I am curious, will Medicare pay a wheeled case for a peritoneal cycler? I have a friend who cannot carry her cycler when traveling, and I was wonder if her insurance will cover it. She has medicare and a state medicaid plan.
Thank you. I am really concerned about her, and she is unable to carry the 25 lb cycler and does not have anyone to help her travel, so she is severly limited in travel and she really needs to travel to see her family back home for emotional support.
She should talk with the company that made her machine to see what they suggest. Perhaps they have a loaner case that she could use when traveling so she would not have to purchase something she uses only infrequently. Can her home training nurse suggest anything that others have used?
Thank you! I believe her center was able to obtain one for her yesterday after what seems much aggrievation.
And another question to anyone who can answer!
I would love to know what the “average” process is for PD patients arranging treatment when traveling.
Honestly, I feel a little angry that she was so upset by the process she had to maneuver. While I only heard her side of the issue, the whole process was not very enabling for her.
I didn’t think to mention previously, that a lot of cycler (CCPD) patients are taught how to do manual exchanges (CAPD) as well as CCPD in case they need to do dialysis and don’t have electricity for their cycler or, indeed, when they travel so so they don’t have to take their cycler with them. If your friend’s clinic hasn’t taught her how to do this, she might want to ask.
It’s easy for a patient to go away for a short time and take enough PD supplies for a few days. Not surprisingly, many PD patients travel without even letting their dialysis center know. However, it’s always a better idea for PD patients to know where a clinic is in the area where they’ll be in case they need to have a line change or other medical attention. The home clinic or their supply company can help them find this clinic. If they can’t carry their supplies with them, they will need to have the supply company ship them and be prepared to be charged by a hotel for storing them. Patients at my old dialysis clinic took along antibiotics in case they they needed to start the peritonitis protocol. I’m not sure if other clinics provide this to patients just in case or not. Patients need to take a recent set of their medical records in case they need to go to a doctor, clinic or hospital. They need to take their insurance cards and be sure that insurance will pay where they’re traveling. Original Medicare pays for dialysis anywhere in the U.S. and its territories, but will not pay for routine care outside the U.S. Patients should take numbers for the backup clinic as well as the home clinic and their regular nephrologist in case they need to call them. They should take all their medicines too (carry on if traveling by plane). Going on vacation doesn’t mean vacation from diet or fluid limits or prescribed medications.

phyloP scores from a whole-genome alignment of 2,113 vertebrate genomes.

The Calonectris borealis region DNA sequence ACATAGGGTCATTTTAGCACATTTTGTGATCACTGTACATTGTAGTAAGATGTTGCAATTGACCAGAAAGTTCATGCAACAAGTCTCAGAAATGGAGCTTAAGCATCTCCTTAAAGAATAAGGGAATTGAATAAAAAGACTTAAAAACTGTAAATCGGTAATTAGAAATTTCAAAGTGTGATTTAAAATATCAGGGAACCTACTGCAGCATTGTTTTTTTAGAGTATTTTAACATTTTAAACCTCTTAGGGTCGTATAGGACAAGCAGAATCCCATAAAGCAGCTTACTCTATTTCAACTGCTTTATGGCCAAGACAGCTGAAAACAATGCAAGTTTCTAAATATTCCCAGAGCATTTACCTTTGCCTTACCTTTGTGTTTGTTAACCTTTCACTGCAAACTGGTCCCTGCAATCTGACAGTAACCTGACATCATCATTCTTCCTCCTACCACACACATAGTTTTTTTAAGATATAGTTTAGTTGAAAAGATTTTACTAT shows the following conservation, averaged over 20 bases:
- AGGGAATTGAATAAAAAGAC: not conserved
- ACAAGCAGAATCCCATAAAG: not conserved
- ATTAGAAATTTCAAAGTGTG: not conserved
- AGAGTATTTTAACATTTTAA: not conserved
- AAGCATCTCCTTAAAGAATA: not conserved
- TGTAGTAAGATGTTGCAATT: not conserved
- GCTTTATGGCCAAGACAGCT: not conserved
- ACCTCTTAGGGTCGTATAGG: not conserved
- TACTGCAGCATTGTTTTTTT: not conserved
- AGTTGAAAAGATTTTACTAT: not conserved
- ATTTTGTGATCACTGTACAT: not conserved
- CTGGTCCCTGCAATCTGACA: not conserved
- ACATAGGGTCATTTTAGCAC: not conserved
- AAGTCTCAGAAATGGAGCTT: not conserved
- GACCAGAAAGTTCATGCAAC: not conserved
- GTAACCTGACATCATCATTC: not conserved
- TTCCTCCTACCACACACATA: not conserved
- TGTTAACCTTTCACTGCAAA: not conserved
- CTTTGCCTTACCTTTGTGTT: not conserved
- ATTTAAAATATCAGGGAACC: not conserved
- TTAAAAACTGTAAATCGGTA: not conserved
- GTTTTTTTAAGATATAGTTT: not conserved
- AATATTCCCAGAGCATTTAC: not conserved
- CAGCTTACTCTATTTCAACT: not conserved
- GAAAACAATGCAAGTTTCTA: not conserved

I found this 30-page article – p. 549-579 in the Nephrology Nursing Journal – a journal written for members of the American Nephrology Nurses Association. However, there is a transient dialysis form that shows what information a clinic wants to know to treat a traveling patient. I’m not sure if clinics are using this form or have one of their own. There’s a patient education brochure included in the article starting on page 560.
Hope this helps make her next trip less stressful.